• New Hillary Emails Reveal Propaganda, Executions, Coveting Libyan Oil and Gold

      The New Year’s Eve release of over 3000 new Hillary Clinton emails from the State Department has CNN abuzz over gossipy text messages, the “who gets to ride with Hillary” selection process set up by her staff, and how a “cute” Hillary photo fared on Facebook.

    • For a Return to Normalcy

      The economic “emergency” required that we surrender the very concept of economic freedom, the foreign “crisis” meant we had to mobilize the nation, impose conscription, institute rationing, and turn industry over to the cartels. The social and economic life of the country was militarized, and dissent was crushed, along with the Constitution: hundreds of thousands of Japanese-Americans were interned, antiwar activists were prosecuted for “sedition,” and the Supreme Court itself was besieged by the enemies of liberty.

    • Saudi-Iran Crisis Spells a Long Syrian War

      The Saudi decision to start the new year with mass executions bore the hallmarks of a calculated move. Riyadh doubtless anticipated that the Basij would do to Saudi diplomats what had been done to previous representatives of governments who had incurred the Ayatollah’s wrath. The Saudis were prepared to cut diplomatic relations, and ensure that other Arab states followed suit.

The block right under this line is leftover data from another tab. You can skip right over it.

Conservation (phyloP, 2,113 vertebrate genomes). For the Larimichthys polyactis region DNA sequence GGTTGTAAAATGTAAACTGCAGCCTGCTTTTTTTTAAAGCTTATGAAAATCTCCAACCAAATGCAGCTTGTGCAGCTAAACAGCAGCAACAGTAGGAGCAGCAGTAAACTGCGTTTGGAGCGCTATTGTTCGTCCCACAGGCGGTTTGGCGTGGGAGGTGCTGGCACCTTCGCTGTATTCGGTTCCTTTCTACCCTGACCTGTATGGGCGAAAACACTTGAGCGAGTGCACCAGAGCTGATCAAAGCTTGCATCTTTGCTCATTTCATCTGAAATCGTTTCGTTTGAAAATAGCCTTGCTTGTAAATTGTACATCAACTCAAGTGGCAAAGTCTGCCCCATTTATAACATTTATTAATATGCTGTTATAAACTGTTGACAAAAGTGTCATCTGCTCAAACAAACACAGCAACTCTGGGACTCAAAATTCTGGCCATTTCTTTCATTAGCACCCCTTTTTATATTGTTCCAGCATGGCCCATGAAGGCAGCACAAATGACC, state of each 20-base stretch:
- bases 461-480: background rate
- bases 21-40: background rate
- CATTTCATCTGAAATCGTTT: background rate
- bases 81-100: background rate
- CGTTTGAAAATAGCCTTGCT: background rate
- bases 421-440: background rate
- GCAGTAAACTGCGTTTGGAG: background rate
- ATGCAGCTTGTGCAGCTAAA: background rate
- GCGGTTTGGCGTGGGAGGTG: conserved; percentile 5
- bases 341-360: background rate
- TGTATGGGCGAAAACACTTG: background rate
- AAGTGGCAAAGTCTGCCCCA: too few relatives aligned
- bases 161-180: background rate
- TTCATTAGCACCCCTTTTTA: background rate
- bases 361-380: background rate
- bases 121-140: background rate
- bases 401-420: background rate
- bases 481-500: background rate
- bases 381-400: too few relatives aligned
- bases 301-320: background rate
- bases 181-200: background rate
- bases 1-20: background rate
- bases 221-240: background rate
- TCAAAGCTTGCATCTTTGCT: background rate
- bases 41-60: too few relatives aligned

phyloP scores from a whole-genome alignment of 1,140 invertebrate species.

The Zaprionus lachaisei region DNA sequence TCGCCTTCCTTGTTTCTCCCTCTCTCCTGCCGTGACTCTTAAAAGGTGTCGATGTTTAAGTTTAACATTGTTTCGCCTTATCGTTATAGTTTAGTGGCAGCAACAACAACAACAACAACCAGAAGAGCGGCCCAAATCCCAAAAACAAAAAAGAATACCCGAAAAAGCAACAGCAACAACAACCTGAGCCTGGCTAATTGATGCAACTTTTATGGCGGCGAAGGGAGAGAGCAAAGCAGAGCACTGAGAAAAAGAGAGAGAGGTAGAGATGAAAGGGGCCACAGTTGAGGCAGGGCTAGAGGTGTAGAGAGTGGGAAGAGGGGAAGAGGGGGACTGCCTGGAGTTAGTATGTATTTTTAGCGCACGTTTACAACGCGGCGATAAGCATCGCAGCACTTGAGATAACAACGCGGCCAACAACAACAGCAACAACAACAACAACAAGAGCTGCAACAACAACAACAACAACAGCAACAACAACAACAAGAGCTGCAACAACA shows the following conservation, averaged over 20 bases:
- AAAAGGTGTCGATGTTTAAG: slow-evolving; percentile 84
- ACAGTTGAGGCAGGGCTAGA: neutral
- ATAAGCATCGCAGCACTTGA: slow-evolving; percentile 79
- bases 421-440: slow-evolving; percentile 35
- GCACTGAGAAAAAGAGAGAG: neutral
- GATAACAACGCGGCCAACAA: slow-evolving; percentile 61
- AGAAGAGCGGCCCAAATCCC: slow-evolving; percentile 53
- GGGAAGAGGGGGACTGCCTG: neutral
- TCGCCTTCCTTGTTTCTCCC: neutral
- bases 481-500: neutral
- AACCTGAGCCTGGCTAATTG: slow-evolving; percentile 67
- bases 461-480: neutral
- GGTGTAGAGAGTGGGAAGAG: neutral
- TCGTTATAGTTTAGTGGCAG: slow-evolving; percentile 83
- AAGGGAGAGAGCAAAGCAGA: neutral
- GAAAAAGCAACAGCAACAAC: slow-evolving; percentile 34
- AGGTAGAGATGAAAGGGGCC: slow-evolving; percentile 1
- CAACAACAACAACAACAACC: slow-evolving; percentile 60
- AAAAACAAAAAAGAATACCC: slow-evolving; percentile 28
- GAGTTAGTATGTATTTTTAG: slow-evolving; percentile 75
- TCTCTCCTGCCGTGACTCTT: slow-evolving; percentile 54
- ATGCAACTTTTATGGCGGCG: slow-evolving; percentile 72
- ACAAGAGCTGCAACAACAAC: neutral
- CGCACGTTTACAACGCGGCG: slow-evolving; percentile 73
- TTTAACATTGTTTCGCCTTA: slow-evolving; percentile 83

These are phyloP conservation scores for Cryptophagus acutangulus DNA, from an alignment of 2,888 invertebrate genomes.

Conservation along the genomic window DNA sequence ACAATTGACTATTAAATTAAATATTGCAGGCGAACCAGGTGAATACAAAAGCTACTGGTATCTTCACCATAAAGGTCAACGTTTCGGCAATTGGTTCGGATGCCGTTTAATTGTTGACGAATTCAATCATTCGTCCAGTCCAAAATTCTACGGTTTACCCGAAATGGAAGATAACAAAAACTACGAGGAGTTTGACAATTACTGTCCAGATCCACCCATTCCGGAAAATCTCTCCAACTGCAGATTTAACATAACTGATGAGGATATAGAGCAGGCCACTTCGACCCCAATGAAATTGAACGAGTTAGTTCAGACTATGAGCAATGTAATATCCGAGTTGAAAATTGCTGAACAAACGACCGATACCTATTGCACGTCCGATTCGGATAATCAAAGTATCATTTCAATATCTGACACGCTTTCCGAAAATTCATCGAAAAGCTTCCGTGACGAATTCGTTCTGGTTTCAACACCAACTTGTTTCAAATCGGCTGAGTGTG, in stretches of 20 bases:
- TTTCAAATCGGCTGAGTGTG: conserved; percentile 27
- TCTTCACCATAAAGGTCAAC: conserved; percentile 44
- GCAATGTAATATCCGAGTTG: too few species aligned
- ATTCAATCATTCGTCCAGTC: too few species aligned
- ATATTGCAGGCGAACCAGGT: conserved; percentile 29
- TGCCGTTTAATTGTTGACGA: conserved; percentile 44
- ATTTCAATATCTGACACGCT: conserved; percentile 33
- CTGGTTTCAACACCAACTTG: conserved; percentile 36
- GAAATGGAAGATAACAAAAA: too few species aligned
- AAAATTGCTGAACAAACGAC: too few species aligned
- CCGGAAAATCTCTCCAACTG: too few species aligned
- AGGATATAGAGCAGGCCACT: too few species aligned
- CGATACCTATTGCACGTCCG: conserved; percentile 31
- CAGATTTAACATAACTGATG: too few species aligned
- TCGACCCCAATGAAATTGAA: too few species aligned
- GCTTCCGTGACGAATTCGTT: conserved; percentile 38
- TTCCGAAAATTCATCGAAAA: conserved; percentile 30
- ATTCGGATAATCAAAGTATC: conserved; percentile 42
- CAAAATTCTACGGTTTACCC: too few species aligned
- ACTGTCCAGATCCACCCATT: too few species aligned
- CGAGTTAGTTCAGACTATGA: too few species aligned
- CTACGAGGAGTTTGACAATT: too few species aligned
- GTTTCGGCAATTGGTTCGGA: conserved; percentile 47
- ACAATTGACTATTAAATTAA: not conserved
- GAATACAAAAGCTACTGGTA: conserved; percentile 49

Not for the first time in recent months, an Iran which prided itself on anticipating the next step of its enemies and on outsmarting them, found itself wrong-footed by the Saudi move. Just as it was when Riyadh announced its military offensive against the Houthi takeover of Yemen, Iran still worked on old assumptions that Saudi Arabia moved cautiously and behind a bead curtain.

    • North Korea Claims It Just Detonated a Hydrogen Bomb For the First Time

      This doesn’t mean that North Korea has actually detonated a real hydrogen bomb, however, and experts are already suggesting that it’s unlikely the country has done what it claims. At least one U.S. official has already told ABC News that the U.S. does not believe North Korea has developed hydrogen bomb tech yet.

    • There’s No Evidence North Korea Has an H-Bomb–but NYT Knows Fear Sells Papers

      Fusion-based hydrogen bombs have more explosive power than nuclear fission bombs that rely on uranium or plutonium. “If the North Korean claim about a hydrogen bomb is true, this test was of a different, and significantly more threatening, nature,” the Times reports. It’s not made clear, though, what if anything North Korea could achieve by having a bomb that could destroy a city and its suburbs rather than just a city, or how the response by the US and its allies to such a threat would be in any way different.